Ryland Research Grease De-AeratorThere is no right or wrong way to de-aerate grease.  In the perfect manufacturing process, there would be no air in the grease needing removal.  In reality, the agitation and product recirculation drags air into the grease as it thickens.

The air bubbles start off being relatively large and few, but if the grease is milled to break up large soap particles, the air also gets dispersed into a myriad of microscopic bubbles that make the grease appear to be cloudy.

Air in itself usually does not have a major detrimental effect on the grease’s performance but customers often think that a cloudy grease is inferior to a shiny clear grease.

The good but expensive method is to draw a vacuum on a suitably rated finishing kettle. Vacuum upgrading is not too expensive for smaller units but adds a lot on for larger vessels.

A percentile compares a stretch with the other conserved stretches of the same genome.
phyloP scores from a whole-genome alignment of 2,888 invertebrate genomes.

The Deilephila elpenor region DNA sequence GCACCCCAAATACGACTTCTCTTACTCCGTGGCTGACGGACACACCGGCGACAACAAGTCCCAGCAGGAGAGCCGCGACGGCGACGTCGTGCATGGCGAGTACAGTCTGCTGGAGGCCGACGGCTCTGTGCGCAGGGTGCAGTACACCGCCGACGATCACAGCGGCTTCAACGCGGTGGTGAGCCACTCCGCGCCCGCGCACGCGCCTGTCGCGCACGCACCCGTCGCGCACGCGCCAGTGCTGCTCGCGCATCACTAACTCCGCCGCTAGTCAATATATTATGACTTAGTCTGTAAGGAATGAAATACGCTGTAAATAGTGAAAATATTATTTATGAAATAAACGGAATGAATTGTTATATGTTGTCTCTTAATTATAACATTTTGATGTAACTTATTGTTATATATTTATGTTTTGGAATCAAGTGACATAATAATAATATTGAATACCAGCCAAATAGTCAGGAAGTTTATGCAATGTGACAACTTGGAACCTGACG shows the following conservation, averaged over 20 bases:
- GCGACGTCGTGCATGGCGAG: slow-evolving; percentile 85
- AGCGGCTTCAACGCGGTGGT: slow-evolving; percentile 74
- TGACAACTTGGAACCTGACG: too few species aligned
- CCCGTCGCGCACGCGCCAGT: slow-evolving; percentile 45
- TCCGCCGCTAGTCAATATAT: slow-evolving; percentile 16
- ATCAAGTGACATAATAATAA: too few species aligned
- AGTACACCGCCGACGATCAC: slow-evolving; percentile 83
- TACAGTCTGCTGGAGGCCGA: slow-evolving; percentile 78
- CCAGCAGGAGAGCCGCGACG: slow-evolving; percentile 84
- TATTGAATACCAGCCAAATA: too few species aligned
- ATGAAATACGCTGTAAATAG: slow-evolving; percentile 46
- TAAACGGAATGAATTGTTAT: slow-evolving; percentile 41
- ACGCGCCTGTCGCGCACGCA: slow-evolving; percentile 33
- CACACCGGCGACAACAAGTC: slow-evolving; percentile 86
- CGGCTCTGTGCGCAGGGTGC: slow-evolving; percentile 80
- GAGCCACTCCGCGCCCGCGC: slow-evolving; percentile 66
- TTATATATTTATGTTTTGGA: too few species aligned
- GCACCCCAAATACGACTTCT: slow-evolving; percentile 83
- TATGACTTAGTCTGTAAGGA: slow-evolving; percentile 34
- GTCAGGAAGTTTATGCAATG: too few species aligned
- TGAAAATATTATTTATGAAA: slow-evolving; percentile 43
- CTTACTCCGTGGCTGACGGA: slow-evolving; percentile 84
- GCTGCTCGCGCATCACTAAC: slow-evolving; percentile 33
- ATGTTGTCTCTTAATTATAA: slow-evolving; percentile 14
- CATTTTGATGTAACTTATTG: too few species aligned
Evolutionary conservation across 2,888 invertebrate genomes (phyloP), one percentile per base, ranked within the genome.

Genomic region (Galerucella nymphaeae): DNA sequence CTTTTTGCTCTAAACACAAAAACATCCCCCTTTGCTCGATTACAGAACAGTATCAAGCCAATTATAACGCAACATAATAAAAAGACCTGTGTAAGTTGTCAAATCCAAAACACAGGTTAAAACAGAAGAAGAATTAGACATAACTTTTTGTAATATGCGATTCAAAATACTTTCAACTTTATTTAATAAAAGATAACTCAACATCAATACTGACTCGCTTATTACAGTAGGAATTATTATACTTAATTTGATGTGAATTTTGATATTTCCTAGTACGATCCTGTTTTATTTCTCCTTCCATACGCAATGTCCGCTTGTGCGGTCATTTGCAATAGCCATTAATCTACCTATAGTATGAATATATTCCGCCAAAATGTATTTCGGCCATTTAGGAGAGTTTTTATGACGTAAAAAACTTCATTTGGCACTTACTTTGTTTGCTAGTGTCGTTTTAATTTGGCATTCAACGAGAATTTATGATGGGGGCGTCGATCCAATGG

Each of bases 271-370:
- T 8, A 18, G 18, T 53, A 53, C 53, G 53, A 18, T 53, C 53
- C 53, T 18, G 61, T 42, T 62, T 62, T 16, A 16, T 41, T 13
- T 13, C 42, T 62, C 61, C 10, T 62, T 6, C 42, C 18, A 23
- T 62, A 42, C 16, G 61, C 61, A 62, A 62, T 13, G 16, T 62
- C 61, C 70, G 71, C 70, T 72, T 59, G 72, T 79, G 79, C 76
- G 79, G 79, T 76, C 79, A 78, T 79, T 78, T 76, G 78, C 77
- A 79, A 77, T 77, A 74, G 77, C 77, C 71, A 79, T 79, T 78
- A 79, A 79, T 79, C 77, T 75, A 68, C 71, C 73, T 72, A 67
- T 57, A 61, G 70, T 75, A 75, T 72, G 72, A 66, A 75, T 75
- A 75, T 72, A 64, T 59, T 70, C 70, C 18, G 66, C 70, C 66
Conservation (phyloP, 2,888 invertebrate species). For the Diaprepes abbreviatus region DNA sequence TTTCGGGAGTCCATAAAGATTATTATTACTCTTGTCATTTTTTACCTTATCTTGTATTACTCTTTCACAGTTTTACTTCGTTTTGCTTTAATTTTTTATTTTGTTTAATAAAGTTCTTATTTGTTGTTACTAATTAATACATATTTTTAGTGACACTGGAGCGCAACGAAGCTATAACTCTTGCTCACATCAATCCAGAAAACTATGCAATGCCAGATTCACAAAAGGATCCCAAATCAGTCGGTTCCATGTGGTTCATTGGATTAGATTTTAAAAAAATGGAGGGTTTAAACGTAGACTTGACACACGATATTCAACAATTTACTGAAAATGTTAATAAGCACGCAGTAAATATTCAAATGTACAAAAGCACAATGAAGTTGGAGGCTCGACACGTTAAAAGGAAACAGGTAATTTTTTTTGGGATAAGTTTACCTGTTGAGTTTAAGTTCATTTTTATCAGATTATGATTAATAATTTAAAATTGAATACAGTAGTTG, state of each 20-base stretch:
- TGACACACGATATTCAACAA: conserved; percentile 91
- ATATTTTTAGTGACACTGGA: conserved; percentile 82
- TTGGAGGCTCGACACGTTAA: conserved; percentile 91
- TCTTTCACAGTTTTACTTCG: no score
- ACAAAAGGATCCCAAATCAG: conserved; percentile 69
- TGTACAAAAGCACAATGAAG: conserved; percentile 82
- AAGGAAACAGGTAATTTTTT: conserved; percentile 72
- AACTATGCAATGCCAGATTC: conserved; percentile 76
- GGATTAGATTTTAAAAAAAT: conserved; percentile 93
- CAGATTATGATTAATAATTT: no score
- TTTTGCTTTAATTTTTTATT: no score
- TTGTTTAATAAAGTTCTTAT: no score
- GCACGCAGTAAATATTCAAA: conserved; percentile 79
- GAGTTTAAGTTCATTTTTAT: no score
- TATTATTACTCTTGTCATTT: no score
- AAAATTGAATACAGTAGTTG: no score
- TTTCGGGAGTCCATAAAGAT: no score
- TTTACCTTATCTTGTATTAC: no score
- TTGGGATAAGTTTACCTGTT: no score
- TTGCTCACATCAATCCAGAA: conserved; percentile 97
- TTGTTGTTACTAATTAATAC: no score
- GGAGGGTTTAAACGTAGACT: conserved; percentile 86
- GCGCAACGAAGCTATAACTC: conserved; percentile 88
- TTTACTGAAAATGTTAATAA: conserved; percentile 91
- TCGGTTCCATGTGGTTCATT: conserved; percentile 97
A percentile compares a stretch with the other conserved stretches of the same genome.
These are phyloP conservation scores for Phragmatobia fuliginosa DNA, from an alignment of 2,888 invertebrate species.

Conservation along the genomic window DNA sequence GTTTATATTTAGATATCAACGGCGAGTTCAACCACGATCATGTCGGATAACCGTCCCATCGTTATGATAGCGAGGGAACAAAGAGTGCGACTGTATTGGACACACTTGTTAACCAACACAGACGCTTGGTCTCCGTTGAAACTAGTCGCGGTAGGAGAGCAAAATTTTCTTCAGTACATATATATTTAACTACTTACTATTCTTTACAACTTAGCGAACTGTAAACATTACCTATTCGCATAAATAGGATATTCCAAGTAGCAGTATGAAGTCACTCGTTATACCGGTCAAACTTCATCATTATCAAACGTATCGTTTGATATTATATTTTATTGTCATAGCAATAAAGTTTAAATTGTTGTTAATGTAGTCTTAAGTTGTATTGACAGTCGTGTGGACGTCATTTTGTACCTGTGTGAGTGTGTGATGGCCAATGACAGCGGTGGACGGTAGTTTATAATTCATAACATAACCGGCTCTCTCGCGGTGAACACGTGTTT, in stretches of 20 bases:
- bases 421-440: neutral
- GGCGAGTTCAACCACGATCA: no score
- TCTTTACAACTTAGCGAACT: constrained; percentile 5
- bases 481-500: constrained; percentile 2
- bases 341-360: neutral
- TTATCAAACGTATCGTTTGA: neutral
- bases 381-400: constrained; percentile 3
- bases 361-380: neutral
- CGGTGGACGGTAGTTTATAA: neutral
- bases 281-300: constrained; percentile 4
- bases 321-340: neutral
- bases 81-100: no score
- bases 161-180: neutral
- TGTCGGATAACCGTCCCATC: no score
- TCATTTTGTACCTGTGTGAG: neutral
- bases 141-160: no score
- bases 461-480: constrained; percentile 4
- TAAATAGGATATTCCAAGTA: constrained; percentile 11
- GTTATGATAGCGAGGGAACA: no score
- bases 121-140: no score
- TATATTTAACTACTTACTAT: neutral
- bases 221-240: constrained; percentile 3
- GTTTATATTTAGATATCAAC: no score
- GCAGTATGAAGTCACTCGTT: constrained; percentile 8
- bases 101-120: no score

The alternative is an in-line de-aerator. The traditional unit that incorporates a spinning disc and vacuum chamber is particularly good, but complex and expensive.

We use a simpler system that pulls the grease through an orifice that merges the microscopic bubbles into larger ones, that mostly burst when exiting the nozzle at the packaging stage.  However, we have also made vacuum rated grease kettles for more specialist grades.